Lethia’s Legacy

From entrepreneur to investor to eternal philanthropist

Lethia Jones Henderson – entrepreneur, business owner, real estate investor, philanthropist – may have been the best-known woman in Charlotte during the first decades of the 20th century. She opened Charlotte’s earliest beauty salon about 1906. It won an enthusiastic following among the city’s leading white women – remarkable since she was an African American and the South was in its deepest nadir of segregation. She invested her profits in real estate. After she sold the salon in 1920, she was able to live on rental income and take an active role in civic affairs and philanthropy.

Born in the early 1880s, Lethia Jones Henderson grew up in Asheville where she attended the Allen School, an academy for African American women founded by a Methodist missionary. She journeyed to New York City to learn hairdressing and manicuring, then returned there a few years later to study in the new field of “chiropody,” today called podiatry. Beauty services were becoming professionalized during the decades around 1900, with schools, trade associations and licensing coming into existence. Henderson was a contemporary of Madame C.J. Walker, the famed African American beauty entrepreneur who built a nationwide business serving Black clients and also became renowned as a philanthropist. Henderson trod the same path, at a smaller scale, and serving white customers.

Brief newspaper mentions from the 1900s-1920s, together with a remarkable string of articles published later in Lethia Jones Henderson’s life, give a sense of the Charlotte institution that she created. During the salon’s existence hairstyles shifted – from long hair “marcelled” into waves with a hot iron, to the short “bob” of the Roaring Twenties. Dealing with wealthy clients required considerable patience and interpersonal skills. “Lethia always tried to cater to her customers, and, in that time, it was a hard job for they had their peculiarities,” one interviewer noted, naming a particular woman who “had the air of Queen Victoria” and “always had to be painted and polished ‘just so.’” Morrow Graham, mother of evangelist Billy Graham, vividly remembered Jones’ downtown salon: “Everyone was thrilled to have something like that in Charlotte. … I only went once a month. The luxury of a beauty salon visit was something that few could afford.”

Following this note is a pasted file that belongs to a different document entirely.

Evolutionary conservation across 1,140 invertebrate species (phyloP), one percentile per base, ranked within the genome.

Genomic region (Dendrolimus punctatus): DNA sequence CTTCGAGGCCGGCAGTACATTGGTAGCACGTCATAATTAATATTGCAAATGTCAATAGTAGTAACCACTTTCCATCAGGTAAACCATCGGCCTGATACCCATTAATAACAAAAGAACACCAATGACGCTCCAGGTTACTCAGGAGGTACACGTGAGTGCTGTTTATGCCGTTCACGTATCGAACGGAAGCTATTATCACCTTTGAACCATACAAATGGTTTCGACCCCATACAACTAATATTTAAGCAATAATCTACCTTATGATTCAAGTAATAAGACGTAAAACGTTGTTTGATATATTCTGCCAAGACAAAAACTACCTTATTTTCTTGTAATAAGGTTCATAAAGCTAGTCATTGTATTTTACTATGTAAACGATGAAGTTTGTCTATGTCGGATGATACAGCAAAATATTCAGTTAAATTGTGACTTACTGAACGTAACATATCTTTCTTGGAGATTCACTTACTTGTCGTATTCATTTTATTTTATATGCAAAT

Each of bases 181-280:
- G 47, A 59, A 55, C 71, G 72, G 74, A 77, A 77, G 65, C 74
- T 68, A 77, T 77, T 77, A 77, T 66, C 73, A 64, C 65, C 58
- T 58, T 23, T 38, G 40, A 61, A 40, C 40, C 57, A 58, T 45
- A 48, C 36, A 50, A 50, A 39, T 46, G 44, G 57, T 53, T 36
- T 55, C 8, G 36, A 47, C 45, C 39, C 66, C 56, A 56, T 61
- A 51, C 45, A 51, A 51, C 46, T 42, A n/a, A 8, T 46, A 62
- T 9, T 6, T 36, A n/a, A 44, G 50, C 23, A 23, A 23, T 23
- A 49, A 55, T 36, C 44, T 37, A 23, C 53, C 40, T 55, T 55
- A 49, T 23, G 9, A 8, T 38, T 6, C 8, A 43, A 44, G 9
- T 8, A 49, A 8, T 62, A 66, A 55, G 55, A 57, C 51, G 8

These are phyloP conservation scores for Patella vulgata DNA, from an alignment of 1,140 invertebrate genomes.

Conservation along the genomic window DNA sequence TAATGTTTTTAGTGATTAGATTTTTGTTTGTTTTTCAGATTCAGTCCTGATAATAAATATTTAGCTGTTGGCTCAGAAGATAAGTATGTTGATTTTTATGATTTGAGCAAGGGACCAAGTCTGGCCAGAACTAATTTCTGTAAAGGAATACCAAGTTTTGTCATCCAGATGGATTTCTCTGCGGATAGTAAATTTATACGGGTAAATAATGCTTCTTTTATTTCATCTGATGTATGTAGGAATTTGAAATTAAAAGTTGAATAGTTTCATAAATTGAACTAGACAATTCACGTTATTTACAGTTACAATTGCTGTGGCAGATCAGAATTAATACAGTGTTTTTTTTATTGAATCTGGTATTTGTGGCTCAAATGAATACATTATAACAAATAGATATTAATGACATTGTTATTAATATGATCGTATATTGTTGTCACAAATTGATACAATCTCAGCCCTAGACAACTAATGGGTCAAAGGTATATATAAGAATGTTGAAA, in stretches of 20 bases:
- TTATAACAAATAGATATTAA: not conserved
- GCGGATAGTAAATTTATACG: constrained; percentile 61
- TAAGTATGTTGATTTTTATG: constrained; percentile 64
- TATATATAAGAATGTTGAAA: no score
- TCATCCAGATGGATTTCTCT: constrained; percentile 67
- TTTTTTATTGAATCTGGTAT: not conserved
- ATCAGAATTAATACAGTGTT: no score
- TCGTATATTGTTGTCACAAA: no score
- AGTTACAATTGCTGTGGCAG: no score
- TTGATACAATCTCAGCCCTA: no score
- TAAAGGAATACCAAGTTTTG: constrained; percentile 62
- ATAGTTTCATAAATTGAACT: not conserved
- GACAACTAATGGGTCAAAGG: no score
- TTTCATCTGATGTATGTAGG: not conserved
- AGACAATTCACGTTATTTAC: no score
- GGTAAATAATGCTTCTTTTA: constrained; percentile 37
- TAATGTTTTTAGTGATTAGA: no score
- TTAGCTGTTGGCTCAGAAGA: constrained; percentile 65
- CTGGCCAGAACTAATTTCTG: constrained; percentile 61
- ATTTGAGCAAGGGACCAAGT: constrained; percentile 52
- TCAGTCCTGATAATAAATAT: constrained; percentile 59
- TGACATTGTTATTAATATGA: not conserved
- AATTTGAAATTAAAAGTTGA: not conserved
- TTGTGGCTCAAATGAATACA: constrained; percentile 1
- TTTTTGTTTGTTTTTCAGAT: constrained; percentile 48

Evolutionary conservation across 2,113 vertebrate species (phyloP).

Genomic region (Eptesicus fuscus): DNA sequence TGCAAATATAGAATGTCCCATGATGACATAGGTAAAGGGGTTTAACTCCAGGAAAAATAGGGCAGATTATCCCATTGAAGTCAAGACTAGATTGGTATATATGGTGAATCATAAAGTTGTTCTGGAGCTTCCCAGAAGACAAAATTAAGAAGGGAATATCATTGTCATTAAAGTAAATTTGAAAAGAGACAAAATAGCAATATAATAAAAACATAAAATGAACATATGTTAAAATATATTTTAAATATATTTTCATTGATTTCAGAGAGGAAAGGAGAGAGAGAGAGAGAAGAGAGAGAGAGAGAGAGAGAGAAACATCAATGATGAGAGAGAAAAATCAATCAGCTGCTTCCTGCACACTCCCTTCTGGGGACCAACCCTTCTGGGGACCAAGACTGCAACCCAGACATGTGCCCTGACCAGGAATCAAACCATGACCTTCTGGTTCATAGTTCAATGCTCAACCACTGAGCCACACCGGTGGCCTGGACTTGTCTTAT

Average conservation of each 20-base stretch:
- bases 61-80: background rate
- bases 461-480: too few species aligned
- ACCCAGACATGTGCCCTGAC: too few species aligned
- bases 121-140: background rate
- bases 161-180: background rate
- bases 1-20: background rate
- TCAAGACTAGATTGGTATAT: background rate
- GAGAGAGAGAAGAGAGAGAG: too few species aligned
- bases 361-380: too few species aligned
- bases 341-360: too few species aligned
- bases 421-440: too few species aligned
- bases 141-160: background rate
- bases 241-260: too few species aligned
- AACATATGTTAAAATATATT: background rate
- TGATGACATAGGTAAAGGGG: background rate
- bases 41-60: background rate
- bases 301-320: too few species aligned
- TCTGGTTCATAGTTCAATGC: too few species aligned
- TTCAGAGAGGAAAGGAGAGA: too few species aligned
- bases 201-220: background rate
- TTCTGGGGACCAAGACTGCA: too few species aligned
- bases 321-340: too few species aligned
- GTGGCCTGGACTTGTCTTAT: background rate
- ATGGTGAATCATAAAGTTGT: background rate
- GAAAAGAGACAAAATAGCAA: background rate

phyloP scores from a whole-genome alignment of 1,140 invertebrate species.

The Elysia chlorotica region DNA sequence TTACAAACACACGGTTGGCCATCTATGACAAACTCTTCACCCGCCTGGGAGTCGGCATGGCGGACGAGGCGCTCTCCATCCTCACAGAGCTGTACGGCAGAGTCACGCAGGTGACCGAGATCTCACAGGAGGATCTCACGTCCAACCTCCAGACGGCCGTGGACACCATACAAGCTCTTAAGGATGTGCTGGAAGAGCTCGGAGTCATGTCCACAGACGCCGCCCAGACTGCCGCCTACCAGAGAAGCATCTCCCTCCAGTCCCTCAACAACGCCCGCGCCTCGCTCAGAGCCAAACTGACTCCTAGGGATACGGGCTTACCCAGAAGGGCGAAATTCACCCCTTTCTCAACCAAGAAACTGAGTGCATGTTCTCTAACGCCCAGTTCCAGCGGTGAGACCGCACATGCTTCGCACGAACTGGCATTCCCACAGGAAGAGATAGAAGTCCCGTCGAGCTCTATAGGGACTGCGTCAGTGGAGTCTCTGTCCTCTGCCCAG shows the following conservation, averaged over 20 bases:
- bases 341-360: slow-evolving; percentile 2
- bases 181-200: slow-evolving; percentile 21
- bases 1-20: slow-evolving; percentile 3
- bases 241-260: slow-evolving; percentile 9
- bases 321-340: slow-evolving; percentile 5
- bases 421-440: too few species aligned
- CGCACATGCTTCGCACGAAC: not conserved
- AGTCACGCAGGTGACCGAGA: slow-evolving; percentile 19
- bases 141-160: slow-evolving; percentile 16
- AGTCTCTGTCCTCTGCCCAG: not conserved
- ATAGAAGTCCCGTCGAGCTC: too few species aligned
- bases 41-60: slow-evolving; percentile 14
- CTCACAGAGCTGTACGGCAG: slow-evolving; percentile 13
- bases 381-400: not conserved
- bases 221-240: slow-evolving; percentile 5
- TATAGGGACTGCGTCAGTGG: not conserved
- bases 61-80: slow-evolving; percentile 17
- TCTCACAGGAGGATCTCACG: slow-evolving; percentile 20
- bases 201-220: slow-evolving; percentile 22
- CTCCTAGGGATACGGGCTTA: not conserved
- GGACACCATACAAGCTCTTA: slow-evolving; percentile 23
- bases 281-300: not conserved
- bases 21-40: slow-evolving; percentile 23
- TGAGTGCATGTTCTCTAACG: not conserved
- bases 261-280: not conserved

As Henderson grew her beauty business, she began putting money into real estate. Johnson C. Smith University professor Hubert Norris, who interviewed her near the end of her life, reported: “Lethia Jones attributes her material success to … investment in real estate.” She bought an initial couple of properties in First Ward and in the Cherry neighborhood in 1907 and 1913. Then developers announced the opening of a new African American suburb called Washington Heights at the end of the streetcar line beyond JCSU – believed to be the only Black “streetcar suburb” in the United States. Henderson built a home in Washington Heights for herself and, as her finances allowed, began acquiring nearby lots. By the 1930s, she owned six parcels along Beatties Ford Road in the vicinity of Tate Street (named for Charlotte’s leading Black barber) and Booker Street (named for Booker T. Washington).

Each parcel held two or three rental units, providing a steady income that she used to better herself and her community. She earned a degree in religious education from the respected Gammon Theological Seminary in Atlanta and also studied at JCSU. She took an active role at what is now Simpson-Gillespie Methodist Church. And she personally taught adult literacy classes. “She encouraged frugality and sound investment on the part of all those whom she was privileged to influence,” wrote professor Norris, who called her “an energetic advocate of home ownership for her people.”

When she died in 1955, the nationally-known Charlotte-based Civil Rights journalist Trezzvant Anderson was an active pallbearer, and Charlotte Mayor Victor Shaw was among her honorary pallbearers – indications of the respect paid to her by both Black and white Charlotteans.

Her will dedicated her savings to a trust fund “for promotion of charitable work among the members of the colored race.” The Lethia Henderson Fund for a Healthy Black Community was established at Foundation For The Carolinas in 1981 to permanently support needs in the Black community. Henderson’s gift also helped seed the African American Community Fund, which was relaunched as Foundation For Black Philanthropy in 2021, and continues to build on Henderson’s legacy and have a significant impact through its grantmaking.

Dr. Tom Hanchett is a community historian in Charlotte, NC, consulting with community groups and with Levine Museum of the New South. Previously he served as Staff Historian for 16 years at Levine Museum where he curated the permanent exhibition Cotton Fields to Skyscrapers and a string of national-award-winning temporary exhibitions.